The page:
"It has to be pain-free, it has to move well and it has to really work for the kid like a leg," said Dr. Tony Herring, chief of staff at Texas Scottish Rite Hospital for Children in Dallas.

Herring's hospital offers patients with limb deficiencies both options, amputation or lengthening, depending on the severity of the deformity. But, in many cases, he views amputation as a better option.

"The amputation is not really some sort of defeat," said Herring. "That can, for a lot of kids, be a very, very good solution to a problem of great complexity if you go the other way with lengthenings and repositionings."

Some of his patients with prosthetic limbs have played collegiate sports. A high school basketball player who had a double amputation below the knee gained height with his prosthetics: With a new set, he shot from 5-10 to 6-3.

Paley doesn't dispute that many patients with prosthetic limbs can run sprints, ride skateboards and grab rebounds. But, to him, that isn't proof that amputation is the best answer.

"It's only proof that modern prosthetics are so good," he said.

Discovered in Russia

A Russian doctor stumbled onto the idea of limb lengthening by accident in the 1950s. The late Dr. Gavriil A. Ilizarov noticed that many World War II veterans had leg fractures that had never healed. Intending to ease the bone back together, he created an external frame much like the one used today.

But a patient mistakenly turned the rod in the wrong direction, increasing the size of the gap the doctor meant to close. Ilizarov found, though, that new bone was filling in the hole.

"It's millimeter by millimeter - even less than that," said Ilizarov's daughter, Dr. Svetlana Ilizarov, an ex-surgeon who trained in limb-lengthening techniques under her father. Now, she specializes in rehabilitating patients who undergo lengthening at the Institute for Limb Lengthening and Reconstruction at New York's Hospital for Special Surgery.

When she first came to the United States, she was surprised that amputation was routinely performed on children with certain limb defects. Said the institute's director, Dr. S. Robert Rozbruch: "It's easier to do an amputation, but it's not always necessary."

He doesn't promise miracles. His goal for patients who choose lengthening isn't better function than they'd get with an amputation and prosthesis. Rather, it's at least an equivalent result. All of his patients, he said, have been offered amputations by one, two, even three or more surgeons.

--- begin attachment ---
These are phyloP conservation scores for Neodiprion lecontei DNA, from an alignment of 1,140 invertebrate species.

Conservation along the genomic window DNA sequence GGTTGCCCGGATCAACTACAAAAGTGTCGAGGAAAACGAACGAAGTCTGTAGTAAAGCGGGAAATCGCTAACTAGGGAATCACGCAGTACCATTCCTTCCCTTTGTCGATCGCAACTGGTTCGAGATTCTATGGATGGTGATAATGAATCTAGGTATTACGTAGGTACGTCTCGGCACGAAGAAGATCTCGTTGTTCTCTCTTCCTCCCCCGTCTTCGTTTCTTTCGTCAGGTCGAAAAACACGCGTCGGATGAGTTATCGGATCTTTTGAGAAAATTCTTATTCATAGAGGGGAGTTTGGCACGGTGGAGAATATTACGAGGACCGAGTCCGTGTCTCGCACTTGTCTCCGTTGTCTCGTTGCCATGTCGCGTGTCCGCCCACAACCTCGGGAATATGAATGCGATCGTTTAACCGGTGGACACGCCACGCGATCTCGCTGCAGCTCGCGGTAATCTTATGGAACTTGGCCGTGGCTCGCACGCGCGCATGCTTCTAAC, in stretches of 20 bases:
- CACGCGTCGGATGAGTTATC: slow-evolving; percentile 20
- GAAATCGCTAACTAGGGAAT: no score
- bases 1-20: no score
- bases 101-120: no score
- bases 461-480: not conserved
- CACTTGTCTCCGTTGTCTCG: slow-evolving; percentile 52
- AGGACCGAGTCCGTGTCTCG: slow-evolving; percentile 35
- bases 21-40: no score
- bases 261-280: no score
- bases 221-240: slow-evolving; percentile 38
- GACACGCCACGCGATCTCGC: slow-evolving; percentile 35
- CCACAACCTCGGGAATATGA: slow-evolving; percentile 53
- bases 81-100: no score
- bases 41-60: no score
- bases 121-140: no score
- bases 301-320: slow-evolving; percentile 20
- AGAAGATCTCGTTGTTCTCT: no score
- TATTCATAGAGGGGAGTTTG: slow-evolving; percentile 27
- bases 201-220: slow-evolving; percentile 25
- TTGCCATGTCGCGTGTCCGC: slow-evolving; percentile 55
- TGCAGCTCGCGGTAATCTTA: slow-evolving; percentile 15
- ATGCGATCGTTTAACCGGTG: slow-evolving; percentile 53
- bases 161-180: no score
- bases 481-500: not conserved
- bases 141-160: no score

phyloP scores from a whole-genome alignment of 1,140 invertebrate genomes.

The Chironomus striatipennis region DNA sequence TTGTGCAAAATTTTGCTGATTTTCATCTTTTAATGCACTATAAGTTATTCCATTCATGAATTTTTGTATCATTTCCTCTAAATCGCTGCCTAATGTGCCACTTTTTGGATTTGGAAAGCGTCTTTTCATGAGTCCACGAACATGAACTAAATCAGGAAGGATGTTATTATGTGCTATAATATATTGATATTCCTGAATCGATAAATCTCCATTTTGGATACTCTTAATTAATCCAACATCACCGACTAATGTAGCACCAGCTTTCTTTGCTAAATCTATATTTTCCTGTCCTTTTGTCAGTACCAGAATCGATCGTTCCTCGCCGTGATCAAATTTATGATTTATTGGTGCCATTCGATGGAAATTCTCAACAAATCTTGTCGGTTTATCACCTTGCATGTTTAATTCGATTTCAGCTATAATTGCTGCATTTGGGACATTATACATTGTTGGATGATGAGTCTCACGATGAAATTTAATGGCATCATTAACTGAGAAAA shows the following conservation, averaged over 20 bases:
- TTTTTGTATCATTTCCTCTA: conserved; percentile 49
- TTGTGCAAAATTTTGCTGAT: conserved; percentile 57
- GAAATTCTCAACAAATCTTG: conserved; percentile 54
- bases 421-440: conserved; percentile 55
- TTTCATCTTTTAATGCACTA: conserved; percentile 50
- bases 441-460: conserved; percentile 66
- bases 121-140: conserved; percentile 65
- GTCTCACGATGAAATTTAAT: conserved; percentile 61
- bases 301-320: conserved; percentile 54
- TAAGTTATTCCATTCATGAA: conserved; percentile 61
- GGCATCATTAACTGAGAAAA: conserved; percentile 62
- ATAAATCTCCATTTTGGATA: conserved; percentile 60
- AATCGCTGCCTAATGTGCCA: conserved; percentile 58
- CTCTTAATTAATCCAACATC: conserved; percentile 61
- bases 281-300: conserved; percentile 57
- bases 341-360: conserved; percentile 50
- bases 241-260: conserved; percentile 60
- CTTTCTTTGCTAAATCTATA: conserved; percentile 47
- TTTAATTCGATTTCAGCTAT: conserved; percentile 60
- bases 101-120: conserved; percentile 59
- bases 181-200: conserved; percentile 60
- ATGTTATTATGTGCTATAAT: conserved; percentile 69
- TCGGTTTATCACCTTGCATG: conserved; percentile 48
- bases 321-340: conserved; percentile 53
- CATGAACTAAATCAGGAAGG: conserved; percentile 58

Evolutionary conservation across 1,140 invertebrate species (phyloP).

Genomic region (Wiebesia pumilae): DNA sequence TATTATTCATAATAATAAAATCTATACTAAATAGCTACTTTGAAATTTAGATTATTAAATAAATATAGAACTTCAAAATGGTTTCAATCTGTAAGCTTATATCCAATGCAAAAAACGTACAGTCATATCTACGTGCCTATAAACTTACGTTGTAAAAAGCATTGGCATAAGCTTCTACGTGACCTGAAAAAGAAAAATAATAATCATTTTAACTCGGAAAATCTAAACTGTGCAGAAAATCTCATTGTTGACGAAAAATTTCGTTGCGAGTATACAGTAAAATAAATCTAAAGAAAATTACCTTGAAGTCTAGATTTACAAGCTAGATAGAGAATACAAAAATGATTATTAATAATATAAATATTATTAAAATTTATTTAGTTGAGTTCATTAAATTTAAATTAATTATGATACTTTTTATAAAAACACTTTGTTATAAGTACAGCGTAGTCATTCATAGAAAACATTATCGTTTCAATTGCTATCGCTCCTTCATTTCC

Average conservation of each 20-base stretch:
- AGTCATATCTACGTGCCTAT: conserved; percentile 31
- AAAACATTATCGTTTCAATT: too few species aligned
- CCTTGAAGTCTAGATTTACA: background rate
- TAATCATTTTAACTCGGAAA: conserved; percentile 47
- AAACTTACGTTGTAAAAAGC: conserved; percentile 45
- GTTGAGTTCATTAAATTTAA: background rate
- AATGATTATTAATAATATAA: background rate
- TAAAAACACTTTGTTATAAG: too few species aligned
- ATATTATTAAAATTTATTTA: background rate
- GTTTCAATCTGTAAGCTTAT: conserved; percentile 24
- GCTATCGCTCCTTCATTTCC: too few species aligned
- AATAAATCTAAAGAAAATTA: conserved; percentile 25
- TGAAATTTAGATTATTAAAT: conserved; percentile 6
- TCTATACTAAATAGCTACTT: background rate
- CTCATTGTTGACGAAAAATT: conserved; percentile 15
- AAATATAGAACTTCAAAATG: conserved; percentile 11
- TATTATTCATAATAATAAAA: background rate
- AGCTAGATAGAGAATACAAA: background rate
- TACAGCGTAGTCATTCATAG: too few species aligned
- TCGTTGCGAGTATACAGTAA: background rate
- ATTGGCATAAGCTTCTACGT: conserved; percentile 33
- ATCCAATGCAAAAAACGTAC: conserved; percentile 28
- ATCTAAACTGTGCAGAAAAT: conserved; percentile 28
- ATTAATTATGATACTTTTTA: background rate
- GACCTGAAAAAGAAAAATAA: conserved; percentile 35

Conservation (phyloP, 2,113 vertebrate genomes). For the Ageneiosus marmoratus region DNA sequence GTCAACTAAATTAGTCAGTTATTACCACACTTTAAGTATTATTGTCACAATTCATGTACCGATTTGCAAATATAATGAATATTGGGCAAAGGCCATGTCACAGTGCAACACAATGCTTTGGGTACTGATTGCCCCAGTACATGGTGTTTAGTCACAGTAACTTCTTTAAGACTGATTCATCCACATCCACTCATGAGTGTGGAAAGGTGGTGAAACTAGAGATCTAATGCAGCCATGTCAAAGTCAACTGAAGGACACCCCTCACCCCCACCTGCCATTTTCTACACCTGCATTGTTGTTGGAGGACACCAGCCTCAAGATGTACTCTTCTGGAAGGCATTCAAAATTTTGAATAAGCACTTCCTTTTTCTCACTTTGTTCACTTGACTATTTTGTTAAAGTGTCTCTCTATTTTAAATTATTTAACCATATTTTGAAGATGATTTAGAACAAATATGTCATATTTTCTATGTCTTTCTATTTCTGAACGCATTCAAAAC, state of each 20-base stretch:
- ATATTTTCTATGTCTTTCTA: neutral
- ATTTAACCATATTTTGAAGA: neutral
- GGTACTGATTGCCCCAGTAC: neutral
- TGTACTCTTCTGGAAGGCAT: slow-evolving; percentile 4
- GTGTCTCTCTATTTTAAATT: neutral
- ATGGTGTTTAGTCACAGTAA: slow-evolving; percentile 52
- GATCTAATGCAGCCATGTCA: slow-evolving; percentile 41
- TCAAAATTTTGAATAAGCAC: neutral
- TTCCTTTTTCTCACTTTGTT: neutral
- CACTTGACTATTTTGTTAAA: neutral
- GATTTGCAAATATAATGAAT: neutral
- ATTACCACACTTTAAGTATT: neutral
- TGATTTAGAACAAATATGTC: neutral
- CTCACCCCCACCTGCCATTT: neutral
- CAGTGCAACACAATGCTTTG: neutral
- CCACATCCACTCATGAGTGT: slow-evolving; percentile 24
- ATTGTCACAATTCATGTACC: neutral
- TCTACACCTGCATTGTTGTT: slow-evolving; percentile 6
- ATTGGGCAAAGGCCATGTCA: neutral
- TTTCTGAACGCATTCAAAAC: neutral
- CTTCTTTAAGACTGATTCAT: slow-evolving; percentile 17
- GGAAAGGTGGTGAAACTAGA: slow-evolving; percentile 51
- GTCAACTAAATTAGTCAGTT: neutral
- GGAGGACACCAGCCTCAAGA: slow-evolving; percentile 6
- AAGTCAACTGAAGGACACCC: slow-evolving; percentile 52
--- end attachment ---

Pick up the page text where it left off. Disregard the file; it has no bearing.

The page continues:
"The bottom line is that most people would really rather hold onto their own leg," said Rozbruch. "Most people are even willing to tolerate a little bit less function for the trade-off of maintaining their own leg."

In operating on some patients, Rozbruch concedes that he feels like he's bumping up against the limits of what modern medicine can do. "Sometimes I'm wondering whether I can even do this. Is this even going to work?" he said.

Such was the case with a boy from Sierra Leone whose leg became so infected after a snakebite that he was missing a chunk of bone. After months of rehabilitation following two lengthenings that gained him nearly eight inches, he's now on the soccer team.

Mother has no regrets

For all the complications along the way, Melissa Arnold has never regretted opting for lengthening over amputation, not even when one Midwest surgeon suggested the operation would cripple Adam.

Adam underwent three initial surgeries at the Maryland Center for Limb Lengthening and Reconstruction at Kernan Hospital, where Paley worked at the time. The surgeon fixed deformities of Adam's knee and hip. For a time, the boy was trapped in a cast stretching from his chest to his toes.

After the lengthening, Melissa Arnold diligently rotated the small, square bolt on the outside of Adam's brace four times a day and cleaned the pin holes running up and down her son's leg to stave off infection. "It's not just a surgery, it's a process," she said.

But a few months later, shortly after his brace came off, Adam's pain was unbearable. His femur had fractured where one of the pins had been inserted and was bowing as a result. During surgery to fix it, the bone snapped, and doctors had to insert a metal rod to keep it in place.

Adam still has a rod in his leg. But the only other remnants of his surgery are scars. Adam may ultimately need another lengthening; at 5-4, he's still growing, and his left leg is two inches shorter than his right.

Herring says Paley takes an aggressive approach to lengthening.

"He's doing some kids that we would say, 'Gee, I'm not sure that's a good idea,' " said Herring. "And that's what people on the forefront of things do. They kind of find the boundaries for you."

Copyright © 2005, The Baltimore Sun

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"I love what your saying. Like what rar said, can you expand or give far details? because it seems to me short and if it will be discuss in more info, i think it will be more meaningful. Just only a suggestion

- Miriam (hospitals)"